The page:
A longtime friend on the school board of one of the largest school systems in America did something that few public servants are willing to do. He took versions of his state’s high-stakes standardized math and reading tests for 10th graders, and said he’d make his scores public.Perhaps a serious criticism of standardized tests impends. Or not. Later we read this...
By any reasonable measure, my friend is a success. His now-grown kids are well-educated. He has a big house in a good part of town. Paid-for condo in the Caribbean. Influential friends. Lots of frequent flyer miles. Enough time of his own to give serious attention to his school board responsibilities. The margins of his electoral wins and his good relationships with administrators and teachers testify to his openness to dialogue and willingness to listen.
“I won’t beat around the bush,” he wrote in an email. “The math section had 60 questions. I knew the answers to none of them, but managed to guess ten out of the 60 correctly. On the reading test, I got 62% . In our system, that’s a “D”, and would get me a mandatory assignment to a double block of reading instruction.
He continued, “It seems to me something is seriously wrong. I have a bachelor of science degree, two masters degrees, and 15 credit hours toward a doctorate."
The man in question is Rick Roach, who is in his fourth four-year term representing District 3 on the Board of Education in Orange County, Fl., a public school system with 180,000 students. Roach took a version of the Florida Comprehensive Assessment Test, commonly known as the FCAT, earlier this year.Follow the link and the success and Math test performance are explained:...
Roach was a teacher, counselor and coach in Orange County for 14 years. For the last 25 years he has trained over 18,000 educators in classroom management and course delivery skills in six eastern states.That explains the "big house in a good part of town", the "paid-for condo in the Caribbean" and the "influential friends". While this:...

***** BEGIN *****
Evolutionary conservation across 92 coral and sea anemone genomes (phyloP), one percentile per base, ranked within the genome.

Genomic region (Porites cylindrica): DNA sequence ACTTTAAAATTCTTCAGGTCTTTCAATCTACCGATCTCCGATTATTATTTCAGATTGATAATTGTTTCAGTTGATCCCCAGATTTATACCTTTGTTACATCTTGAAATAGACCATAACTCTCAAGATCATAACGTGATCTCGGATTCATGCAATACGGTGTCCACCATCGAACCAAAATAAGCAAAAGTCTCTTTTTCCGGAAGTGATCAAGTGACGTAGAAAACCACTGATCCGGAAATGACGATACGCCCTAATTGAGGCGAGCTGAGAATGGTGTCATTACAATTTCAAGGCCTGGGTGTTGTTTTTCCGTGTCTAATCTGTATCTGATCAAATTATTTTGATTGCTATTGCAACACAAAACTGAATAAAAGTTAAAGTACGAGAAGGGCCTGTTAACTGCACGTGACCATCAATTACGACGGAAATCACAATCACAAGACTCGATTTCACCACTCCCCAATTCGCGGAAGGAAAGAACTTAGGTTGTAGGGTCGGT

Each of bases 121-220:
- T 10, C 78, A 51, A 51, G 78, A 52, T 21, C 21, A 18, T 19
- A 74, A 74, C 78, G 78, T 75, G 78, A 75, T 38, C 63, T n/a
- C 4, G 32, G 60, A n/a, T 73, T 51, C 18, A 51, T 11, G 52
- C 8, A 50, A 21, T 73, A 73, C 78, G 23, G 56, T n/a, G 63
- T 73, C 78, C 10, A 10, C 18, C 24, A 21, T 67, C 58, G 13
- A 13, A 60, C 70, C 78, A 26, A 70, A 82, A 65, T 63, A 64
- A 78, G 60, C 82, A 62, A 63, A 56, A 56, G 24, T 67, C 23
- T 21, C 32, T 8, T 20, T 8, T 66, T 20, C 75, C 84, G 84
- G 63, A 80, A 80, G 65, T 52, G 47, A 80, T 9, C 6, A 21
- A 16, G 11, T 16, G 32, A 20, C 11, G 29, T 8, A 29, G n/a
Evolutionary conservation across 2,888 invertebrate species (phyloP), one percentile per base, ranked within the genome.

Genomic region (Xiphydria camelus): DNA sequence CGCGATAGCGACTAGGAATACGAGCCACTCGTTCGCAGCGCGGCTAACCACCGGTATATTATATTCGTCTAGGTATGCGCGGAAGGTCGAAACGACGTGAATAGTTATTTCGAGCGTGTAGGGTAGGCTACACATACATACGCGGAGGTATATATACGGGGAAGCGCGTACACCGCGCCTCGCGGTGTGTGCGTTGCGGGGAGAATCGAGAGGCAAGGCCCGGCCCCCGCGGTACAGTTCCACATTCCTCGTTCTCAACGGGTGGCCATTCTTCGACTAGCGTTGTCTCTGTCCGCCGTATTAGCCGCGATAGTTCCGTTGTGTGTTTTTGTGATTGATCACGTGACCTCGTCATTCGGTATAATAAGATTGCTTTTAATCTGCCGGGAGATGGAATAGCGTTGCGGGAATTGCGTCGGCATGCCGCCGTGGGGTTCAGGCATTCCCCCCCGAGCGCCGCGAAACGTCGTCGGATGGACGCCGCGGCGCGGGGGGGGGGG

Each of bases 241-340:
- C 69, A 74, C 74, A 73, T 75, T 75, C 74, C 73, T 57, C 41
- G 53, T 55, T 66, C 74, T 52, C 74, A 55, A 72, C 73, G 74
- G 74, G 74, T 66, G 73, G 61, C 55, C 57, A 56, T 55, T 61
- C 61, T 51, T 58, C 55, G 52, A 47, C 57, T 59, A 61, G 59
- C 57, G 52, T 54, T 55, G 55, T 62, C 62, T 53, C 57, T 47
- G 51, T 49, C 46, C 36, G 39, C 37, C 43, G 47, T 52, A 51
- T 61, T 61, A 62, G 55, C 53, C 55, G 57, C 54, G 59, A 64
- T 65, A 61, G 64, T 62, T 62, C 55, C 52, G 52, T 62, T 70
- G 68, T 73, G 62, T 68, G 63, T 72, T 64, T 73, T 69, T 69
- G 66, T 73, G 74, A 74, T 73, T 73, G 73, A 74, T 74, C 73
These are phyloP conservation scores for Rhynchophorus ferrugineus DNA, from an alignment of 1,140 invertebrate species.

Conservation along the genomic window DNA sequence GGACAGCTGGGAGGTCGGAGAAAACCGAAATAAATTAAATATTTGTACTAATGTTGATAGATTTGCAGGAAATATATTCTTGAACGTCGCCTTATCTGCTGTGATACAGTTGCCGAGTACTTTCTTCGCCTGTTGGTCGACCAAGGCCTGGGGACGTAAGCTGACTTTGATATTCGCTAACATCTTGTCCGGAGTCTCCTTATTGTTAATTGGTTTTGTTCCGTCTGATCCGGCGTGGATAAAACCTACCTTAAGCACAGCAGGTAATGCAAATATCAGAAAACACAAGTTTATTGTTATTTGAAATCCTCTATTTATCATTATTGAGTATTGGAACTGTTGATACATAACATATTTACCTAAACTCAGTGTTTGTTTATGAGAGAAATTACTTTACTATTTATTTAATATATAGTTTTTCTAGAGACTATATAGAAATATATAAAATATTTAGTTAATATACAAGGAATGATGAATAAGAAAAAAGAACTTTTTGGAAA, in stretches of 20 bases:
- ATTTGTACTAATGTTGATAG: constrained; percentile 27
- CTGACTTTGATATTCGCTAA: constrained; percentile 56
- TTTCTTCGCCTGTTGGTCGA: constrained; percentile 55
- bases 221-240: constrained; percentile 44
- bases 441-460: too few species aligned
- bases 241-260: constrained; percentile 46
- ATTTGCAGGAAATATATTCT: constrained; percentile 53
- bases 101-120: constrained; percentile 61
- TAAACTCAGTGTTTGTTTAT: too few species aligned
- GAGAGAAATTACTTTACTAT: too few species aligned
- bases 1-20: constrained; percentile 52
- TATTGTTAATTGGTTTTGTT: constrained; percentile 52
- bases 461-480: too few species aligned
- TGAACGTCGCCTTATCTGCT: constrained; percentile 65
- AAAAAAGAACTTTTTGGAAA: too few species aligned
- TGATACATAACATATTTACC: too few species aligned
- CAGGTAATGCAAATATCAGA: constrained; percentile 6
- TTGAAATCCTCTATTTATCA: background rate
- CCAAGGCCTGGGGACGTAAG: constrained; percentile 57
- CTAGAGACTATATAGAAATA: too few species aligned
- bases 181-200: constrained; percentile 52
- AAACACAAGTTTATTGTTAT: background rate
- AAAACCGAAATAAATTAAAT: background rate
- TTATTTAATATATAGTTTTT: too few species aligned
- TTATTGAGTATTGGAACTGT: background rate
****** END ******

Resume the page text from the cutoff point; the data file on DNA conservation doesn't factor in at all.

He holds a bachelor of science degree in education and master of arts degree in education and educational psychology...explains the dismal 10th grade Math performance.
The volunteer victim makes some decent points:...
“Many of the kids we label as poor readers are probably pretty good readers. Here’s why."Accountability" is a matter of feedback. We deal with a system that responds to political feedback and resists market feedback mechanisms. System insiders dominate the political feedback systems, which explains "the margins of his electoral wins and his good relationships with administrators and teachers testify to his openness to dialogue and willingness to listen". Ten-to-one he gets the Florida teachers' union endorsement. Still, there is a point here. Why do schools require their particular course material? The State (government, generally) cannot require attendance at school without a definition of "school". The State cannot subsidize education without a definition of "education". These definitions then bind students, parents, real classroom teachers, and taxpayers.
“On the FCAT, they are reading material they didn’t choose. They are given four possible answers and three out of the four are pretty good. One is the best answer but kids don’t get points for only a pretty good answer. They get zero points, the same for the absolute wrong answer. And then they are given an arbitrary time limit. Those are a number of reasons that I think the test has to be suspect.”
*The math section, he said, tests information that most people don’t need when they get out of school.
“There’s a concept called reverse design that is critical,” he said. “We are violating that with our test. Instead of connecting what we learn in school with being successful in the real world, we are doing it in reverse. We are testing first and then kids go into the real world. Whether the information they have learned is important or not becomes secondary. If you really did a study on what math most kids need, I guarantee you could probably dump about 80 percent of math scores and leave high-level math for the kids who want it and will need it.
*His final conclusion on the FCAT:
“They are defending a test that has no accountability.”
Consider again "IIf you really did a study on what math most kids need, I guarantee you could probably dump about 80 percent of math scores and leave high-level math for the kids who want it and will need it."
Seems to me if you really did a study on what schooling most kids need, you could probably dump about 80 percent of schooling and leave everything beyond fifth grade reading and Alg I for the kids who want it and will need it.
Update: The Headmistress over at the Common Room provided this link to a version of the Florida Math test. If this test reflects the 10th grade curriculum, then that curriculum is "a mile wide and an inch deep".